Working in the engine room of the South African economy, Hannie had a front-row view of history. She worked 12 years for StanRobmarine before the yard closed.

For Hannie it was another case of turning adversity into opportunity as she quickly found work with what was then a little-known start-up, “a small little factory”, called Two Oceans Marine. “June 13, 1997,” remembers Hannie, her hands now unclasped and talking along with her, warming to her story. “You could only fit three or four boats into the factory. And he was just a piekenien,” she gestures towards chief executive Mark Delany on the other side of a glass partition. There is a hint of matronly affection when she laughs at the dizzying timeline stretching out before her.

In Two Oceans Hannie discovered more than a job; the melting pot of skills acquired across the years allowed her to thrive where others might have wilted under pressure. “I loved it from the beginning,” she beams, her eyes lighting up.  She ascended quickly, working her way up from laminator to leading hand, and then to supervisor.  Her time in education paid off for she was soon instructing others on the finer points of lamination: “I like to work with people (not with kids),” she agrees, “I am a people’s person.”

At one stage even her husband worked in the factory.

As the factory grew so did Hannie’s role within it. A bigger facility in Paarden Island beget bigger boats, much bigger; she recalls renovations to the factory roof to accommodate a large ferry build: “I just grew as the company grew. To come to work every day, it was just lovely.”

“We built small boats, and then started on bigger ones.”

And the trajectory continues, with Hannie now juggling job cards for some of the biggest hulls in the industry.  She now supervises a team of male and female staff, working across numerous boats.  With great glee she walks me through the new Two Oceans facility in the Port of Cape Town, already bustling with activity. In the far corner a Magnum in the final stages of production; in the foreground the beginnings of a Balance 482. Around the corner we pause for a photograph in front of one of several new NSRI rescue craft.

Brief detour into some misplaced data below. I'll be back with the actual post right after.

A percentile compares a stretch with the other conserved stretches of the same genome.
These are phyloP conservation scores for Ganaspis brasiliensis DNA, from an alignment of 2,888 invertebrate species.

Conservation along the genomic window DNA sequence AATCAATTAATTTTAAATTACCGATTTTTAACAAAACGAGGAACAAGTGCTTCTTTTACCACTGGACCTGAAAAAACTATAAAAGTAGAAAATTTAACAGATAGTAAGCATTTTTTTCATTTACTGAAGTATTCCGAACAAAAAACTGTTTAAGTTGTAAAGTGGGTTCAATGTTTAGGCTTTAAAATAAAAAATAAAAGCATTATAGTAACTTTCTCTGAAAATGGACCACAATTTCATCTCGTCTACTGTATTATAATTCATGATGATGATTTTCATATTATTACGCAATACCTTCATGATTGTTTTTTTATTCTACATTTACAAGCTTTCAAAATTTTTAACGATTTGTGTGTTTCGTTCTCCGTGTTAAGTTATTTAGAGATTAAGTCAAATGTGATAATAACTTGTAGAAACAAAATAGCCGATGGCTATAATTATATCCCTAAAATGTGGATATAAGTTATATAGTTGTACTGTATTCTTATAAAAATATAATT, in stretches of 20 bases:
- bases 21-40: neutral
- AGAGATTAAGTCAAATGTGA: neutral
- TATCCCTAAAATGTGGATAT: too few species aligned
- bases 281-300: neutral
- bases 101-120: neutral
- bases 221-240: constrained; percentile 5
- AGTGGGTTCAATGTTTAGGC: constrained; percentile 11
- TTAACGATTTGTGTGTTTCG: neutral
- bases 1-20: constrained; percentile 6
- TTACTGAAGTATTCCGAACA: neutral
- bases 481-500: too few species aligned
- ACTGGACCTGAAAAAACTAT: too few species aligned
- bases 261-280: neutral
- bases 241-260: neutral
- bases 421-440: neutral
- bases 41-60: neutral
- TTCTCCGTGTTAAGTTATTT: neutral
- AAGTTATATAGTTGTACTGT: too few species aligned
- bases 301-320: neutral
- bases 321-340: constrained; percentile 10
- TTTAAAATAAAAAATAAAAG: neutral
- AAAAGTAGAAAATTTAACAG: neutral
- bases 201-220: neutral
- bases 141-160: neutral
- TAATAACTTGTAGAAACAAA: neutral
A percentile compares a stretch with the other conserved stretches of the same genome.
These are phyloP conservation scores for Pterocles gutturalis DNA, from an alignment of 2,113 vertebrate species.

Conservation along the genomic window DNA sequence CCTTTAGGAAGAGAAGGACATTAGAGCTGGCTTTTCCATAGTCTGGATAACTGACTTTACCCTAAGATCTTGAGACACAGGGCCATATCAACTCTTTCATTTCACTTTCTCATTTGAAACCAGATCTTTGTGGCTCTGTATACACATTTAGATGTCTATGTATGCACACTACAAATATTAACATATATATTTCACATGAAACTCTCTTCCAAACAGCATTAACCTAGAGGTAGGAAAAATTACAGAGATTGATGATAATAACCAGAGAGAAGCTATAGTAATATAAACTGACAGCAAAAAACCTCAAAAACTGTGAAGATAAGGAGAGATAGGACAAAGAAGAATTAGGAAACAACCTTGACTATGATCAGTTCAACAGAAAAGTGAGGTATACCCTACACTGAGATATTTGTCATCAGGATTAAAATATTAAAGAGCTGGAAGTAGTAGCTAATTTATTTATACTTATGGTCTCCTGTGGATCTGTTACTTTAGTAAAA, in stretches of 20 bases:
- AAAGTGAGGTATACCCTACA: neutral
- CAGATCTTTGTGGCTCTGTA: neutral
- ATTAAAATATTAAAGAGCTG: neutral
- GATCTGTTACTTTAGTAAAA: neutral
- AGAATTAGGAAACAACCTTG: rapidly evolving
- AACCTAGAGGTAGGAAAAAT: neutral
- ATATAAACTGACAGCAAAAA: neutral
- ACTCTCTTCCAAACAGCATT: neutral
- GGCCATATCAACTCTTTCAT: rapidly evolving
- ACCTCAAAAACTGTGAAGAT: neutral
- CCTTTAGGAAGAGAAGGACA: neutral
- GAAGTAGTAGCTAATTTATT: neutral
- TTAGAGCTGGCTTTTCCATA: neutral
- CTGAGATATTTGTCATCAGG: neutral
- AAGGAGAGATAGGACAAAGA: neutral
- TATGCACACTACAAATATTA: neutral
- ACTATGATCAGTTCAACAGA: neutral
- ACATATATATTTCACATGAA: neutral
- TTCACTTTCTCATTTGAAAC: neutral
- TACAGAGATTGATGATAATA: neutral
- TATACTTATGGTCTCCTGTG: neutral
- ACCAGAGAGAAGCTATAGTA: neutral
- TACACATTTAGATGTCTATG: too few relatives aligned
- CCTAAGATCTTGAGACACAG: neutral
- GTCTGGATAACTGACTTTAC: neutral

Hannie insists she is still learning something new every day, with every new job requiring new specs and new instructions: “Every day I learn something about boatbuilding. That’s why I say I’m never too old to learn.”
“Sometimes there are things on a drawing that I don’t know, and I’ll just phone him and ask him.”

Does the pressure get to her? She smiles. “Today I have four people absent, and I must start Balance Number three.  I must catch up.”

“It starts by me. If I am behind then this morning they come to me and say, then you must take on more people.”

Hannie says she has also learnt how to assert her authority when necessary, particularly in relation to sexism. “I make it clear with everyone,” she says, a steely look in her eyes. “I can be a woman but people must remember that I’m in charge.”

Hannie is less certain on the subject of her retirement, due in September next year. “I will miss this,” she says, casting a look around the room. “Just my husband and me in the house – what will I do the whole day? “

“I must just get used to it. One can’t work forever.”

Her attention turns to her three children, all married, all on their way with tertiary qualifications thanks to their mother’s financial support. Her resolve to see them succeed is stronger than vacuum bag fibreglass. Like the boats she helps build, she is a class act.

Hannie may not know what the future has in store but one thing is clear: she has more than earned the right to pull her beanie down over her eyes and retire to a stoep in Suurbraak, should she so wish.